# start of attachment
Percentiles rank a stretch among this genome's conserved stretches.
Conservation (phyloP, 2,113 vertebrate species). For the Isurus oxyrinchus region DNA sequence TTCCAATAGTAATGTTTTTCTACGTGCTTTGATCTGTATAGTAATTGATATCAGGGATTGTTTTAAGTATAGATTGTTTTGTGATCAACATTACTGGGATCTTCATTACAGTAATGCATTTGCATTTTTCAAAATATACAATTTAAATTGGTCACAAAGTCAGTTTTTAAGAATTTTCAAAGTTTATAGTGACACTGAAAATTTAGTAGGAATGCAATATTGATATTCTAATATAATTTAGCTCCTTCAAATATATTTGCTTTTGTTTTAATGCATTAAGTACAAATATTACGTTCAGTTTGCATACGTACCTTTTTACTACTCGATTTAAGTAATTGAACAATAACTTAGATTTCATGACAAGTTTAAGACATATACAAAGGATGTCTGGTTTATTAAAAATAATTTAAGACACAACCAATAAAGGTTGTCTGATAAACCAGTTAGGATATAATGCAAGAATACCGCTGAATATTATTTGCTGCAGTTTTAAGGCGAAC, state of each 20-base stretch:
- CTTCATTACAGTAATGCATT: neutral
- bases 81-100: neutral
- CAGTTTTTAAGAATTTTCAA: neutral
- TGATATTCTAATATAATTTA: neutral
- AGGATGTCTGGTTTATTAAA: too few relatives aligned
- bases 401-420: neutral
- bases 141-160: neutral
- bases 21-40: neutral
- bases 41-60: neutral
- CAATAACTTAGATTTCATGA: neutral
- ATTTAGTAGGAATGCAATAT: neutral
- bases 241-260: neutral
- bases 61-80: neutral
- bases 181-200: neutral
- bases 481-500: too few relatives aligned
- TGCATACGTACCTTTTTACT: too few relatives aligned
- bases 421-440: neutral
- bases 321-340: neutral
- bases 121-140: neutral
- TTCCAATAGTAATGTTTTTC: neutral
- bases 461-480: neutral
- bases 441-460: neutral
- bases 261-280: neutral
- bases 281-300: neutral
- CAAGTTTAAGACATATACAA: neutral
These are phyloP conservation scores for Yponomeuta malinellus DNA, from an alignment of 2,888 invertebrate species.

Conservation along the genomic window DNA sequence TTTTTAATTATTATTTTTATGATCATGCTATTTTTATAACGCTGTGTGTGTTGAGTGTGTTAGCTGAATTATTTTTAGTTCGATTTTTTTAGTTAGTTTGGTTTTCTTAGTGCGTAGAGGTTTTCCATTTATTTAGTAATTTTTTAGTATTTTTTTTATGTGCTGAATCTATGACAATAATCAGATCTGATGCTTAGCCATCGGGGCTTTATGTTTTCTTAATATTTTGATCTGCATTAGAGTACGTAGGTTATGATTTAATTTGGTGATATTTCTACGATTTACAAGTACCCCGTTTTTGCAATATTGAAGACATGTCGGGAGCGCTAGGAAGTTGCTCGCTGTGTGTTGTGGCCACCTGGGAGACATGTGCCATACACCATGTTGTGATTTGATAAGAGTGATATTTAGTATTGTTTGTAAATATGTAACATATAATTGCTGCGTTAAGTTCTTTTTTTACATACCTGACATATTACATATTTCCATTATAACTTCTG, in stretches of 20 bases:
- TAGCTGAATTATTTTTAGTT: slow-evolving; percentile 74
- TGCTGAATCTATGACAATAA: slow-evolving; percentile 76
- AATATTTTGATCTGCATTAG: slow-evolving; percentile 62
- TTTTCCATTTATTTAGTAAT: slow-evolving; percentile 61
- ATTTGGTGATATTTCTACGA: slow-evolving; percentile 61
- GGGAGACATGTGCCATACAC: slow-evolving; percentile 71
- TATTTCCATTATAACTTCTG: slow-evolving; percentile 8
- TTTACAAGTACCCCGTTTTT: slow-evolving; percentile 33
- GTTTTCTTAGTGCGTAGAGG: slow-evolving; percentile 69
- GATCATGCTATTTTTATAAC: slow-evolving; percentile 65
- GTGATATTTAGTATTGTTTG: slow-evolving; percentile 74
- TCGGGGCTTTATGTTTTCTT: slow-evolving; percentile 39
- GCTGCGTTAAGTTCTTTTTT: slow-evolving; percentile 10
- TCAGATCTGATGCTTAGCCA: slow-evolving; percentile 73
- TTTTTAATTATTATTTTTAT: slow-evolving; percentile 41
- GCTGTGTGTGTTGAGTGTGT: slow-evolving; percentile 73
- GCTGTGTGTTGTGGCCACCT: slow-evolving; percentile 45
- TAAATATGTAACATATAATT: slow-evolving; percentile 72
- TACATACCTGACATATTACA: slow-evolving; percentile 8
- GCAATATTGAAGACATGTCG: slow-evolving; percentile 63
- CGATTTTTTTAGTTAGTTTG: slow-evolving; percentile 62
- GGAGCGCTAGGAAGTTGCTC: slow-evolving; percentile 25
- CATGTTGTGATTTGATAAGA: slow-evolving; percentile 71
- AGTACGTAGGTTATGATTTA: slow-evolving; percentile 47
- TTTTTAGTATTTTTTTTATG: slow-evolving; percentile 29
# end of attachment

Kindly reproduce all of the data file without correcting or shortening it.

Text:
Percentiles rank a stretch among this genome's conserved stretches.
Conservation (phyloP, 2,113 vertebrate species). For the Isurus oxyrinchus region DNA sequence TTCCAATAGTAATGTTTTTCTACGTGCTTTGATCTGTATAGTAATTGATATCAGGGATTGTTTTAAGTATAGATTGTTTTGTGATCAACATTACTGGGATCTTCATTACAGTAATGCATTTGCATTTTTCAAAATATACAATTTAAATTGGTCACAAAGTCAGTTTTTAAGAATTTTCAAAGTTTATAGTGACACTGAAAATTTAGTAGGAATGCAATATTGATATTCTAATATAATTTAGCTCCTTCAAATATATTTGCTTTTGTTTTAATGCATTAAGTACAAATATTACGTTCAGTTTGCATACGTACCTTTTTACTACTCGATTTAAGTAATTGAACAATAACTTAGATTTCATGACAAGTTTAAGACATATACAAAGGATGTCTGGTTTATTAAAAATAATTTAAGACACAACCAATAAAGGTTGTCTGATAAACCAGTTAGGATATAATGCAAGAATACCGCTGAATATTATTTGCTGCAGTTTTAAGGCGAAC, state of each 20-base stretch:
- CTTCATTACAGTAATGCATT: neutral
- bases 81-100: neutral
- CAGTTTTTAAGAATTTTCAA: neutral
- TGATATTCTAATATAATTTA: neutral
- AGGATGTCTGGTTTATTAAA: too few relatives aligned
- bases 401-420: neutral
- bases 141-160: neutral
- bases 21-40: neutral
- bases 41-60: neutral
- CAATAACTTAGATTTCATGA: neutral
- ATTTAGTAGGAATGCAATAT: neutral
- bases 241-260: neutral
- bases 61-80: neutral
- bases 181-200: neutral
- bases 481-500: too few relatives aligned
- TGCATACGTACCTTTTTACT: too few relatives aligned
- bases 421-440: neutral
- bases 321-340: neutral
- bases 121-140: neutral
- TTCCAATAGTAATGTTTTTC: neutral
- bases 461-480: neutral
- bases 441-460: neutral
- bases 261-280: neutral
- bases 281-300: neutral
- CAAGTTTAAGACATATACAA: neutral
These are phyloP conservation scores for Yponomeuta malinellus DNA, from an alignment of 2,888 invertebrate species.

Conservation along the genomic window DNA sequence TTTTTAATTATTATTTTTATGATCATGCTATTTTTATAACGCTGTGTGTGTTGAGTGTGTTAGCTGAATTATTTTTAGTTCGATTTTTTTAGTTAGTTTGGTTTTCTTAGTGCGTAGAGGTTTTCCATTTATTTAGTAATTTTTTAGTATTTTTTTTATGTGCTGAATCTATGACAATAATCAGATCTGATGCTTAGCCATCGGGGCTTTATGTTTTCTTAATATTTTGATCTGCATTAGAGTACGTAGGTTATGATTTAATTTGGTGATATTTCTACGATTTACAAGTACCCCGTTTTTGCAATATTGAAGACATGTCGGGAGCGCTAGGAAGTTGCTCGCTGTGTGTTGTGGCCACCTGGGAGACATGTGCCATACACCATGTTGTGATTTGATAAGAGTGATATTTAGTATTGTTTGTAAATATGTAACATATAATTGCTGCGTTAAGTTCTTTTTTTACATACCTGACATATTACATATTTCCATTATAACTTCTG, in stretches of 20 bases:
- TAGCTGAATTATTTTTAGTT: slow-evolving; percentile 74
- TGCTGAATCTATGACAATAA: slow-evolving; percentile 76
- AATATTTTGATCTGCATTAG: slow-evolving; percentile 62
- TTTTCCATTTATTTAGTAAT: slow-evolving; percentile 61
- ATTTGGTGATATTTCTACGA: slow-evolving; percentile 61
- GGGAGACATGTGCCATACAC: slow-evolving; percentile 71
- TATTTCCATTATAACTTCTG: slow-evolving; percentile 8
- TTTACAAGTACCCCGTTTTT: slow-evolving; percentile 33
- GTTTTCTTAGTGCGTAGAGG: slow-evolving; percentile 69
- GATCATGCTATTTTTATAAC: slow-evolving; percentile 65
- GTGATATTTAGTATTGTTTG: slow-evolving; percentile 74
- TCGGGGCTTTATGTTTTCTT: slow-evolving; percentile 39
- GCTGCGTTAAGTTCTTTTTT: slow-evolving; percentile 10
- TCAGATCTGATGCTTAGCCA: slow-evolving; percentile 73
- TTTTTAATTATTATTTTTAT: slow-evolving; percentile 41
- GCTGTGTGTGTTGAGTGTGT: slow-evolving; percentile 73
- GCTGTGTGTTGTGGCCACCT: slow-evolving; percentile 45
- TAAATATGTAACATATAATT: slow-evolving; percentile 72
- TACATACCTGACATATTACA: slow-evolving; percentile 8
- GCAATATTGAAGACATGTCG: slow-evolving; percentile 63
- CGATTTTTTTAGTTAGTTTG: slow-evolving; percentile 62
- GGAGCGCTAGGAAGTTGCTC: slow-evolving; percentile 25
- CATGTTGTGATTTGATAAGA: slow-evolving; percentile 71
- AGTACGTAGGTTATGATTTA: slow-evolving; percentile 47
- TTTTTAGTATTTTTTTTATG: slow-evolving; percentile 29